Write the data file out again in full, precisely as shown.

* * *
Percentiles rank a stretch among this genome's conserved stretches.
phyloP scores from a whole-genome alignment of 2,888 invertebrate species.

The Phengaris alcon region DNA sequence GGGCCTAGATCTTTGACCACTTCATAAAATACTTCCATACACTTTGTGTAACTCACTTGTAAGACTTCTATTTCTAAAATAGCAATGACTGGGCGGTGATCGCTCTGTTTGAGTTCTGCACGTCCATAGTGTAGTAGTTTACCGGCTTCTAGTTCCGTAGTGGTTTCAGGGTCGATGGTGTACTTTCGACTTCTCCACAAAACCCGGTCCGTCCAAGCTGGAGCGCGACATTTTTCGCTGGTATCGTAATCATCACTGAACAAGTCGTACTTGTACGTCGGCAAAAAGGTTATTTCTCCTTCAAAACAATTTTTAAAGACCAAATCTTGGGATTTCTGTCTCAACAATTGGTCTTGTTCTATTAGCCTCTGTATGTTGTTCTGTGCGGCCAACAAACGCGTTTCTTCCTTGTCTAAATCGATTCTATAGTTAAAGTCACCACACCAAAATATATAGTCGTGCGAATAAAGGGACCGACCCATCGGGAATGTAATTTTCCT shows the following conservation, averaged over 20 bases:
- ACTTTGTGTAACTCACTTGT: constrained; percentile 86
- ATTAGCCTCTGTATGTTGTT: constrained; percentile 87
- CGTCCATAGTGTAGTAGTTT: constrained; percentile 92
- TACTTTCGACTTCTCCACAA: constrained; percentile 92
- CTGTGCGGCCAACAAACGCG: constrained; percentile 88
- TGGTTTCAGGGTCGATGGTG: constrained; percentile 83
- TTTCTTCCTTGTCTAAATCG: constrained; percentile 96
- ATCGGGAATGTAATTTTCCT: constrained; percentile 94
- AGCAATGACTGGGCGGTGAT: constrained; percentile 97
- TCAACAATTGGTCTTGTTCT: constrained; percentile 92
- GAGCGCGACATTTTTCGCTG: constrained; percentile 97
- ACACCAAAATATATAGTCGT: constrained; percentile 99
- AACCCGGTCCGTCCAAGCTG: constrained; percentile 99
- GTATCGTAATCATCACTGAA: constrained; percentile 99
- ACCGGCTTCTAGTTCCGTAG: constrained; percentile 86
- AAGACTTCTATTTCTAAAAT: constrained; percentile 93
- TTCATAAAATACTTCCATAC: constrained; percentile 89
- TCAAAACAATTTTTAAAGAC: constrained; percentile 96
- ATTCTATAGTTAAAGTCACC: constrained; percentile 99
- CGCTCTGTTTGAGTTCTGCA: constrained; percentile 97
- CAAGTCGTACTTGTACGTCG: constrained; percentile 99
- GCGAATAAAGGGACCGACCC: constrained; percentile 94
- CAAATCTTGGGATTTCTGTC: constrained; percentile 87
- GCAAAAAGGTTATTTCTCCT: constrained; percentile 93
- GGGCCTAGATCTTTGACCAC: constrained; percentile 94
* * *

Percentiles rank a stretch among this genome's conserved stretches.
phyloP scores from a whole-genome alignment of 2,888 invertebrate species.

The Phengaris alcon region DNA sequence GGGCCTAGATCTTTGACCACTTCATAAAATACTTCCATACACTTTGTGTAACTCACTTGTAAGACTTCTATTTCTAAAATAGCAATGACTGGGCGGTGATCGCTCTGTTTGAGTTCTGCACGTCCATAGTGTAGTAGTTTACCGGCTTCTAGTTCCGTAGTGGTTTCAGGGTCGATGGTGTACTTTCGACTTCTCCACAAAACCCGGTCCGTCCAAGCTGGAGCGCGACATTTTTCGCTGGTATCGTAATCATCACTGAACAAGTCGTACTTGTACGTCGGCAAAAAGGTTATTTCTCCTTCAAAACAATTTTTAAAGACCAAATCTTGGGATTTCTGTCTCAACAATTGGTCTTGTTCTATTAGCCTCTGTATGTTGTTCTGTGCGGCCAACAAACGCGTTTCTTCCTTGTCTAAATCGATTCTATAGTTAAAGTCACCACACCAAAATATATAGTCGTGCGAATAAAGGGACCGACCCATCGGGAATGTAATTTTCCT shows the following conservation, averaged over 20 bases:
- ACTTTGTGTAACTCACTTGT: constrained; percentile 86
- ATTAGCCTCTGTATGTTGTT: constrained; percentile 87
- CGTCCATAGTGTAGTAGTTT: constrained; percentile 92
- TACTTTCGACTTCTCCACAA: constrained; percentile 92
- CTGTGCGGCCAACAAACGCG: constrained; percentile 88
- TGGTTTCAGGGTCGATGGTG: constrained; percentile 83
- TTTCTTCCTTGTCTAAATCG: constrained; percentile 96
- ATCGGGAATGTAATTTTCCT: constrained; percentile 94
- AGCAATGACTGGGCGGTGAT: constrained; percentile 97
- TCAACAATTGGTCTTGTTCT: constrained; percentile 92
- GAGCGCGACATTTTTCGCTG: constrained; percentile 97
- ACACCAAAATATATAGTCGT: constrained; percentile 99
- AACCCGGTCCGTCCAAGCTG: constrained; percentile 99
- GTATCGTAATCATCACTGAA: constrained; percentile 99
- ACCGGCTTCTAGTTCCGTAG: constrained; percentile 86
- AAGACTTCTATTTCTAAAAT: constrained; percentile 93
- TTCATAAAATACTTCCATAC: constrained; percentile 89
- TCAAAACAATTTTTAAAGAC: constrained; percentile 96
- ATTCTATAGTTAAAGTCACC: constrained; percentile 99
- CGCTCTGTTTGAGTTCTGCA: constrained; percentile 97
- CAAGTCGTACTTGTACGTCG: constrained; percentile 99
- GCGAATAAAGGGACCGACCC: constrained; percentile 94
- CAAATCTTGGGATTTCTGTC: constrained; percentile 87
- GCAAAAAGGTTATTTCTCCT: constrained; percentile 93
- GGGCCTAGATCTTTGACCAC: constrained; percentile 94